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Breaking Good in Albuquerque

The historic city of Santa Fe and the artist — and ski bum — haven of Taos get all the love when New Mexico is mentioned. But Albuquerque? Until the hit TV show Breaking Bad came along, I’m guessing most travelers didn’t even give the state’s largest city a second thought, and those who did were just trying to figure out how to get from the airport to some place else. Too bad they didn’t know: Albuquerque is one of the West’s most unique cities, a relaxed but quietly interesting town that deserves a lot more attention. If you haven’t visited it lately, or ever, please do stop by. Here’s what I like best about this city on Route 66.

Multicultural before it was hip

There are precious few places in the United States that remain almost completely true to their heritage; New Orleans is a famous example, but New Mexico’s up there, too. Albuquerque is one of those cities where you show up and think, what is everyone doing here? Answer: Same thing they have been for centuries – being New Mexicans.

Officially founded in 1706, Albuquerque is the newbie around these parts. Matter-of-factly multicultural, the city got its start in what’s now known, appropriately, as Old Town; at the neighborhood’s center stands the church of San Felipe de Neri. Join the faithful at morning mass – at 7:00 a.m., every day except Thursdays and Saturdays – and soak up the seriously old school vibe. You don’t have to be Catholic to be impressed.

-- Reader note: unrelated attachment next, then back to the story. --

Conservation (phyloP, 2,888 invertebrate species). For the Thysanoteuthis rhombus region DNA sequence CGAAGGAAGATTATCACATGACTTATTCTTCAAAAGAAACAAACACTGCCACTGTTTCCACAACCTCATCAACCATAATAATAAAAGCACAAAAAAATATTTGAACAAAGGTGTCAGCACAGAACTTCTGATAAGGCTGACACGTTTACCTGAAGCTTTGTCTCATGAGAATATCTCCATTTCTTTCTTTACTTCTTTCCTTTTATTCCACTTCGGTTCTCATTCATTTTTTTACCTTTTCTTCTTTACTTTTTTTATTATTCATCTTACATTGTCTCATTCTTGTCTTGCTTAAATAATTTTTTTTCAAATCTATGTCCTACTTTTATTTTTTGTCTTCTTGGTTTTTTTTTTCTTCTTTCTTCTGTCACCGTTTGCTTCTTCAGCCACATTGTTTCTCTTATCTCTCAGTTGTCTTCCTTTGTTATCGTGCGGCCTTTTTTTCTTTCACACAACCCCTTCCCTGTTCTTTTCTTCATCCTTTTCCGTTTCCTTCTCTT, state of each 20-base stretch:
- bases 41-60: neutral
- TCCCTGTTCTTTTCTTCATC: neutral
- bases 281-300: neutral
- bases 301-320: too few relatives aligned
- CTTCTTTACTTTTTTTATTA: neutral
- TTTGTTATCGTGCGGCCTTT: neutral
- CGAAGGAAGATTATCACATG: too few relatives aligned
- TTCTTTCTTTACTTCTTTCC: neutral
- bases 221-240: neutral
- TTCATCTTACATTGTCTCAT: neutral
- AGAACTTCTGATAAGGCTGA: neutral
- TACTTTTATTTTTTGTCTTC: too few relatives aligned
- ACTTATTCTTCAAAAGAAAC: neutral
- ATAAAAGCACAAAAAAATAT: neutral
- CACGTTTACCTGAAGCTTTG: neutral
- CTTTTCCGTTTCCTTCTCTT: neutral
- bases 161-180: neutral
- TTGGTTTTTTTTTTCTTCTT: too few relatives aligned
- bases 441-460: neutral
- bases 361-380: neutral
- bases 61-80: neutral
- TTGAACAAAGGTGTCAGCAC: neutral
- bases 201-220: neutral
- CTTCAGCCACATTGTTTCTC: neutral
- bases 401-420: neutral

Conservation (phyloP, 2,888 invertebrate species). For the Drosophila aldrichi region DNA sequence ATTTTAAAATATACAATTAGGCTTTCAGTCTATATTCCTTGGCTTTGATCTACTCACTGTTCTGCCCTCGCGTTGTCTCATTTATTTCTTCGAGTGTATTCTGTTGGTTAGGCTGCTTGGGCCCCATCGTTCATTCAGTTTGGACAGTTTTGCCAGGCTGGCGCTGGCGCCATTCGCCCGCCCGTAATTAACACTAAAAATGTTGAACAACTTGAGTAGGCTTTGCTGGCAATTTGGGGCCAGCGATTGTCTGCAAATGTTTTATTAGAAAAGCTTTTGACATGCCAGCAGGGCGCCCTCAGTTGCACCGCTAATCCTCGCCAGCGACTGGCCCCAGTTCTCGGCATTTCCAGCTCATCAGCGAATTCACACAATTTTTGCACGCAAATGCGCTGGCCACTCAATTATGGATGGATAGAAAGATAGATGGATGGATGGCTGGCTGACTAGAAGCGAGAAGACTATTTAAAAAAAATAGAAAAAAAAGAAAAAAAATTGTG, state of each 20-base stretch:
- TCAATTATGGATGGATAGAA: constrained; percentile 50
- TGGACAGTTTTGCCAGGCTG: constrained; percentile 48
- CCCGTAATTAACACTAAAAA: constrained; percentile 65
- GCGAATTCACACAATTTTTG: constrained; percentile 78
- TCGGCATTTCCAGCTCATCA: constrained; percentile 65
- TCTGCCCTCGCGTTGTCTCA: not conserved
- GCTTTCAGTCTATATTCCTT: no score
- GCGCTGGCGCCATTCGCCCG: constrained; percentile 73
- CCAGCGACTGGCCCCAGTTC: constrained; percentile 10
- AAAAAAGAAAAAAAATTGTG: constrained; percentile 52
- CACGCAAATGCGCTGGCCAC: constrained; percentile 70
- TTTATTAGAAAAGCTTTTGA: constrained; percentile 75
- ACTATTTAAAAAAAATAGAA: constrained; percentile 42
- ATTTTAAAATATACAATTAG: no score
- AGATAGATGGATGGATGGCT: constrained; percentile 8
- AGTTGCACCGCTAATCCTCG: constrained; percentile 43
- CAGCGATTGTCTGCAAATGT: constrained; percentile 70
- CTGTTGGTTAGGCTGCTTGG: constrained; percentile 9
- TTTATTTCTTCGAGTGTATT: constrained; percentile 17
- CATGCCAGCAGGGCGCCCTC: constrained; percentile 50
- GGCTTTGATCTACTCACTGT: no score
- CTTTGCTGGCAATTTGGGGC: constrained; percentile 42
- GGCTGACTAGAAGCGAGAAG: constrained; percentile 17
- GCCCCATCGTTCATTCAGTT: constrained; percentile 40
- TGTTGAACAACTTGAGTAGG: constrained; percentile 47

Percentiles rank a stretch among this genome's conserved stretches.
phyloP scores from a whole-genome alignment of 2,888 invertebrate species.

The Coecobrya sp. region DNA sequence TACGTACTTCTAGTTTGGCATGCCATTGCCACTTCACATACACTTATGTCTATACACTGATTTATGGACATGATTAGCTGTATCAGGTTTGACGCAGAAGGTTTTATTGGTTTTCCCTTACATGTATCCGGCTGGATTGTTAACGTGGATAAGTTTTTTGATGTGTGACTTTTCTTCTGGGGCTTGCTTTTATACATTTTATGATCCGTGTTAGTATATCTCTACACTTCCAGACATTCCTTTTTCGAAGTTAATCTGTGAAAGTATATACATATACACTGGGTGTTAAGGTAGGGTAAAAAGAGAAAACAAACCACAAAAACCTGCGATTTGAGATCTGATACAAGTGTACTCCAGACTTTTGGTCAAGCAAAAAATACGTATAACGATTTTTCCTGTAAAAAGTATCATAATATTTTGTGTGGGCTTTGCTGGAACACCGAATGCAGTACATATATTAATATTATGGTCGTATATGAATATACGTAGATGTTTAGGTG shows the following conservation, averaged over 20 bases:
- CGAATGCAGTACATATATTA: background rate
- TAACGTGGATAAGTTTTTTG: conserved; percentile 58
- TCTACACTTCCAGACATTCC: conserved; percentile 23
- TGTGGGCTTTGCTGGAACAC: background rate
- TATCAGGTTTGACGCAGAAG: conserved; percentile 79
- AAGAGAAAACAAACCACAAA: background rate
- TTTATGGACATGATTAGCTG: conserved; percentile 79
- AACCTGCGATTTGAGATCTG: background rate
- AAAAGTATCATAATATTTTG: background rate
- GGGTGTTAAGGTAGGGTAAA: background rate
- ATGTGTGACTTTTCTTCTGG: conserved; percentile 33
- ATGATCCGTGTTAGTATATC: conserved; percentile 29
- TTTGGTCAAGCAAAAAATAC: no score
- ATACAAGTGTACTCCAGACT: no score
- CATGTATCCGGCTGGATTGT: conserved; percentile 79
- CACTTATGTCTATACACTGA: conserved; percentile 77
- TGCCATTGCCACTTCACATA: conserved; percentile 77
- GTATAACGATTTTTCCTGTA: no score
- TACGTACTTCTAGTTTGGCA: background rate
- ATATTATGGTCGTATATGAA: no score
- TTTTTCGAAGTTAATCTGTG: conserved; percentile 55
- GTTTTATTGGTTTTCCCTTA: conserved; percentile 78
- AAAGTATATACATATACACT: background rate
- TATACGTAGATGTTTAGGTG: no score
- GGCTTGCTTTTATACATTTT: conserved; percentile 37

History, culture, coffee

The pilgrims? Brash young upstarts. When the Brits washed ashore at Plymouth Rock, what we now know as New Mexico was already quite the happening spot, what with its many active pueblos; the Spaniards were all over the place, too.

Go back in time at the Petroglyph National Monument; just a short hop west of the Rio Grande, hiking trails show off the more than 20,000 carved images that date back to 700 years ago. Back in town, the Indian Pueblo Cultural Center offers an immersive experience in the region’s rich heritage – the on-site café is a great place for people who prefer to do their learning about cultures by eating.

No visit to the city is complete without a stop in downtown-adjacent Barelas, one of the city’s oldest barrios; check out the art galleries, catch a play or a concert at the National Hispanic Cultural Center. While here, make sure to drop in on the Barelas Coffee House, a neighborhood institution famous for their menudo; it’s a firm favorite with the local power crowd (1502 4th St. SW).

A surprising cool factor

In a city where families stay for generations, things don’t change all that quickly. But every once in a while, surprises pop up — on a once-grim stretch of Central Avenue in what’s known as the EDo, or East Downtown neighborhood, everything’s kind of nifty these days. Sip a Martinez at the Apothecary Lounge inside the handsome Parq Central hotel (rated numero uno on TripAdvisor), or stop by the Grove Café & Market for a croque madame breakfast sandwich (600 Central Ave. SE) and soak it all in. A few blocks west, in downtown proper, one of Conrad Hilton’s first properties, a handsome thing built in the 1930s, is now the very pleasant Hotel Andaluz. On Gold Street, grab a civilized espresso – extracted from the sleek Faema machine – at Café Giuseppe (222 Gold St. NW); in season, hit the Grower’s Market in Robinson Park. It’s not like the city’s going to be the next San Francisco tomorrow, but in a way, this is nicer.

Read more: George Hobica, HuffingtonPost

 

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